“We signed over our lives and bought the rights—that was one of our first films where we really thought about theatrical distribution,” Pfardrescher says. “It was a huge hit, especially on home entertainment, and VOD was starting to pick up at that time, so our company expanded so quickly after that. We saw a hole that needed to be filled and went for it, and that expanded us into a company that focused on the Asian action genre for a long time.”
For the next several years, Well Go maintained a pretty narrow focus on Asian action cinema and built up an industry-wide reputation. Well Go employees soon began programming and appearing on judge’s panels at various Asian cinema or genre-centric film festivals both in and out of state. On the rare instances Well Go worked with films outside of this focus, they gravitated towards work that overlapped with the interests of many action film fans, such as a documentary about Marvel’s Stan Lee (2010’s With Great Power) and 2013’s Zombie Hunter, starring Danny Trejo.
Under Pfardrescher and Walker’s leadership (they took over in 2014), the definition of what makes a Well Go project has expanded in incremental ways. The distributor has started embracing documentaries a bit more—they worked on titles like 2015’s Sweethearts of the Gridiron, about the Kilgore College Rangerettes, and 2019’s Another Shot, about former NBA player Stephon Marbury’s second career in China. They’ve guided a few star-centric indie films, such as 2017’s Mine (a military flick starring Arnie Hammer right before he stole hearts in Call Me By Your Name) and 2017’s Buster’s Mal Heart (one of Rami Malek’s last roles before winning the Best Actor Oscar for Bohemian Rhapsody). Well Go has embraced horror to great effect, too, with cult hits like the 2016 film Train to Busan and the Phantasm series (which Well Go worked on both the remastering of the 1979 original and the release push for the 2016 sequel).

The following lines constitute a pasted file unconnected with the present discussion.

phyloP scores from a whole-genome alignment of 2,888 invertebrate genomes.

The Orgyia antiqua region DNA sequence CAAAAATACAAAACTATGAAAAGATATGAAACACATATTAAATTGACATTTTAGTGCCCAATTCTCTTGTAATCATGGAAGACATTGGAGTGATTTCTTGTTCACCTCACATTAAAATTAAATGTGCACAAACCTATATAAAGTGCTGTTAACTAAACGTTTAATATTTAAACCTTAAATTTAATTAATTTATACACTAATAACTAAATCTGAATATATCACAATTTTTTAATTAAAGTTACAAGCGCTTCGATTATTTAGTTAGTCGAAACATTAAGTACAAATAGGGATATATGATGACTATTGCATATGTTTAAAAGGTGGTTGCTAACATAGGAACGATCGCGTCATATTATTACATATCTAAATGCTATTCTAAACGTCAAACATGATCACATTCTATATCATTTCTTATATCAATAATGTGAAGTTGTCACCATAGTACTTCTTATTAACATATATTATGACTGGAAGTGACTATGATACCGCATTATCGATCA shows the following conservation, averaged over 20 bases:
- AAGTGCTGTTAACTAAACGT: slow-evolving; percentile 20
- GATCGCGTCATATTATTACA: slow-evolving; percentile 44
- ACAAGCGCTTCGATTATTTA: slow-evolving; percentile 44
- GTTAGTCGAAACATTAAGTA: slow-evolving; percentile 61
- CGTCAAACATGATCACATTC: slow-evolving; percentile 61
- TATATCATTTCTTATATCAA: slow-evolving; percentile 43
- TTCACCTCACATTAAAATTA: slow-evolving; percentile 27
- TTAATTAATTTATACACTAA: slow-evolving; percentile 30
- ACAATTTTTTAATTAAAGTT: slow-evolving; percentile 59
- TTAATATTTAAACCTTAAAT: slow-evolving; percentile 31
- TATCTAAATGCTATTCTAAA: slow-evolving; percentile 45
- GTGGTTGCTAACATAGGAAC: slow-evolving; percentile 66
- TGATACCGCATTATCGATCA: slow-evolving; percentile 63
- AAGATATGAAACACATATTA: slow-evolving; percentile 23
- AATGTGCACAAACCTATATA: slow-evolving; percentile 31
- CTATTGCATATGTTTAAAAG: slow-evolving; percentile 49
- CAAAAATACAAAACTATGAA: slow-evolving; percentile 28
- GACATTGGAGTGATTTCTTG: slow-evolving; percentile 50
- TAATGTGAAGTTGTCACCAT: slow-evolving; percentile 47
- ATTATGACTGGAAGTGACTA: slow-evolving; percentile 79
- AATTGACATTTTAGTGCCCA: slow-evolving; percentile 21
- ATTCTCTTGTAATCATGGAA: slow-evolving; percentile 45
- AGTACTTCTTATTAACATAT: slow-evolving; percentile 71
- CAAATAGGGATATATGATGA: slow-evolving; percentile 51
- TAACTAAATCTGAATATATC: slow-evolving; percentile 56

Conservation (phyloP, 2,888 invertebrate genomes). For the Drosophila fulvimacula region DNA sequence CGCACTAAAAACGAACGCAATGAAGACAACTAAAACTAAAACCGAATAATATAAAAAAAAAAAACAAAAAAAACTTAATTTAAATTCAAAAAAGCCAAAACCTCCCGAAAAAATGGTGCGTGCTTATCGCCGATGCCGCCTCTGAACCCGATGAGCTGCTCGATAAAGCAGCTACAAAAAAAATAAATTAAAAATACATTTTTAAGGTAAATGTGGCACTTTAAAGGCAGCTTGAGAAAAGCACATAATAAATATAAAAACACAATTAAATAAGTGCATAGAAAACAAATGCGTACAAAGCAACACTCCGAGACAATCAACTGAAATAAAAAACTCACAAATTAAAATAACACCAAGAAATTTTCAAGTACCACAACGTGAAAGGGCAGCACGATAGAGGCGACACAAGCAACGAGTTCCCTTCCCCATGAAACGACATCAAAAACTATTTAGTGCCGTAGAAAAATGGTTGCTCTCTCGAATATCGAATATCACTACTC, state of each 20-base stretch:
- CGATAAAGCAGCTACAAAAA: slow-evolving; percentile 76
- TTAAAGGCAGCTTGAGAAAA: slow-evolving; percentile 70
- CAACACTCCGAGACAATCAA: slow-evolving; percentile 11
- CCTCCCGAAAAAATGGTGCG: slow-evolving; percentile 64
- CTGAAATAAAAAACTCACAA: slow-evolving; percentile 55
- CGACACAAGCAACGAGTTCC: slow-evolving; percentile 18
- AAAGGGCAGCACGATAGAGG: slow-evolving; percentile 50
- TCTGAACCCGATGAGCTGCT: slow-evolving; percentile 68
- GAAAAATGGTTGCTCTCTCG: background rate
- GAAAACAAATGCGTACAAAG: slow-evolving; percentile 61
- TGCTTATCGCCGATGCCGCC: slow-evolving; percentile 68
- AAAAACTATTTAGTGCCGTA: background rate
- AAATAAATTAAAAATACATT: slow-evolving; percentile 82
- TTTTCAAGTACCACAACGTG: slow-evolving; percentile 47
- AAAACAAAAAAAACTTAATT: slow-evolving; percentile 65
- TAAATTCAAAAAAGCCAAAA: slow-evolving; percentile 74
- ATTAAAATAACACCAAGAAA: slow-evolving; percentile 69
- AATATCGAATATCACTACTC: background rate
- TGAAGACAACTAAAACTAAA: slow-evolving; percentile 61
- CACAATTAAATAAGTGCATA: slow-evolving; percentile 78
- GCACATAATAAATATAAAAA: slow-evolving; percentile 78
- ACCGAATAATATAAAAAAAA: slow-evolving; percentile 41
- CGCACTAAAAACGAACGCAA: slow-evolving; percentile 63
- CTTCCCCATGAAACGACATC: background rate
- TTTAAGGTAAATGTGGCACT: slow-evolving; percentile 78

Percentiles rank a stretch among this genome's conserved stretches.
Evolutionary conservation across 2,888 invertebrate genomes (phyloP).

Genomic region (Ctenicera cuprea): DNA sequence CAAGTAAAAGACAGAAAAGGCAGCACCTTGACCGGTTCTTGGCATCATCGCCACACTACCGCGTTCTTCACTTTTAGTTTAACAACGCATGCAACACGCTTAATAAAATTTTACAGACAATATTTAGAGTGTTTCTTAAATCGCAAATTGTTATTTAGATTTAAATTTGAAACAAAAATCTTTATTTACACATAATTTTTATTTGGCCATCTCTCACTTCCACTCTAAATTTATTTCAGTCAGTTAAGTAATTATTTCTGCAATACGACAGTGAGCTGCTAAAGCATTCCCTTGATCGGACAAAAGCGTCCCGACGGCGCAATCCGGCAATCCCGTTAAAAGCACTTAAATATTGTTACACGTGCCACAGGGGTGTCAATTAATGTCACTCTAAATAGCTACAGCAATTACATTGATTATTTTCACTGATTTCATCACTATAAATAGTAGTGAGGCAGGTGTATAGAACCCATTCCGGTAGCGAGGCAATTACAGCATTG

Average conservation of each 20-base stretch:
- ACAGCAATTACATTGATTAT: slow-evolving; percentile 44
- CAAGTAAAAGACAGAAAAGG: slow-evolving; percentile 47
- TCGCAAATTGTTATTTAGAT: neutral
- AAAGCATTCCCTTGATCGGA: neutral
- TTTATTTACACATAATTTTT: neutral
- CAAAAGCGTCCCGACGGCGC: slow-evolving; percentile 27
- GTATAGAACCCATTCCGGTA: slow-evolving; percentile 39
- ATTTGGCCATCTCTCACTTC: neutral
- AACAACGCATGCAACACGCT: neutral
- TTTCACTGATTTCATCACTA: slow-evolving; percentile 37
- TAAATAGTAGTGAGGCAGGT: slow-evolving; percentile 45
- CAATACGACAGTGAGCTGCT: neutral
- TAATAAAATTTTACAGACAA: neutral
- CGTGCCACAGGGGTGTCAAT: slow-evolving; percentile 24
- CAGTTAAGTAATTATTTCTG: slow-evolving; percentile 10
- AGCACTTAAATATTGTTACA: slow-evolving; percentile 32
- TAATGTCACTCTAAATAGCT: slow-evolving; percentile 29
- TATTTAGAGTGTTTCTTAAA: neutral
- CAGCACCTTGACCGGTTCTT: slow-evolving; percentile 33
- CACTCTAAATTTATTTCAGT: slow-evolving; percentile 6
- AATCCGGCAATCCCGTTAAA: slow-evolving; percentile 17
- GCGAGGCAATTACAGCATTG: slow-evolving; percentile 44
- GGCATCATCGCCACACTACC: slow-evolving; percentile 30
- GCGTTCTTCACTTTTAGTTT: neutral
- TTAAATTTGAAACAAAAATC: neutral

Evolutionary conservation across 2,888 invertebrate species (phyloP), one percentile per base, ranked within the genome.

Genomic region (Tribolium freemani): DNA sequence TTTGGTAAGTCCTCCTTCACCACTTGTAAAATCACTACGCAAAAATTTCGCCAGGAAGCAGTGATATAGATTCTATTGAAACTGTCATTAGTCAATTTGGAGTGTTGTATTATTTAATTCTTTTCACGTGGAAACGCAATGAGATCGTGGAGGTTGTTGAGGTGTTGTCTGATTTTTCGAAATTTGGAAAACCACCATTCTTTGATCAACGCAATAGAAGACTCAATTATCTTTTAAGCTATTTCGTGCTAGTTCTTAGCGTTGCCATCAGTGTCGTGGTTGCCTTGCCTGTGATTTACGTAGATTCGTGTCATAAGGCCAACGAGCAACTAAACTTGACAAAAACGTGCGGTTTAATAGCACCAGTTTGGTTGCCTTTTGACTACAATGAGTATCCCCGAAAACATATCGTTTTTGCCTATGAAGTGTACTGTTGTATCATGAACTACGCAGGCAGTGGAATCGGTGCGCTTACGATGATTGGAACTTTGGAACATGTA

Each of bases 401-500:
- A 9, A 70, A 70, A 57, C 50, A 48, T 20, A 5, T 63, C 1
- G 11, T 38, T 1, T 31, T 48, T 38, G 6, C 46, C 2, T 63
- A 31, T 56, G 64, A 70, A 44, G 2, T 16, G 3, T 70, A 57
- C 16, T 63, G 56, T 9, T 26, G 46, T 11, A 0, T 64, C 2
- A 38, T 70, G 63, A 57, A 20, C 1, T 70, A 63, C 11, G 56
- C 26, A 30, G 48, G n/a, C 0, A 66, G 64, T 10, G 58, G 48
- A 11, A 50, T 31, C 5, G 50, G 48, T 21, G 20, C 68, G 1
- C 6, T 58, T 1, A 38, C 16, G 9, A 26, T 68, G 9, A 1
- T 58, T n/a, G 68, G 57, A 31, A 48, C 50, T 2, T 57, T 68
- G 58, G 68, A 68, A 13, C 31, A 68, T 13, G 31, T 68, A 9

So while the Plano-based company remains the leading distributor of Asian action cinema in the United States, their body of work in the last few years also starts to resemble other beloved modern arthouse distributors like A24 (the company behind everything from Lady Bird to Hereditary) or NEON (founded by Alamo Drafthouse’s Tim League, they’ve distributed I, Tonya and the recent Apollo 11 documentary, among others). And like those two, Well Go has even started dabbling in production, with hopes to grow that part of the business in the coming years.
While no longer run from a home office, Well Go’s job as a distributor hasn’t changed much since 1989. The company acquires the rights to a product, and they sell that to retail stores or other consumer-facing companies (back then, karaoke videos with the girl walking through the field; today, films). Even in 2019, Well Go packages, ships, and sells plenty of laser-discs to entities like Walmart, Target, or Best Buy.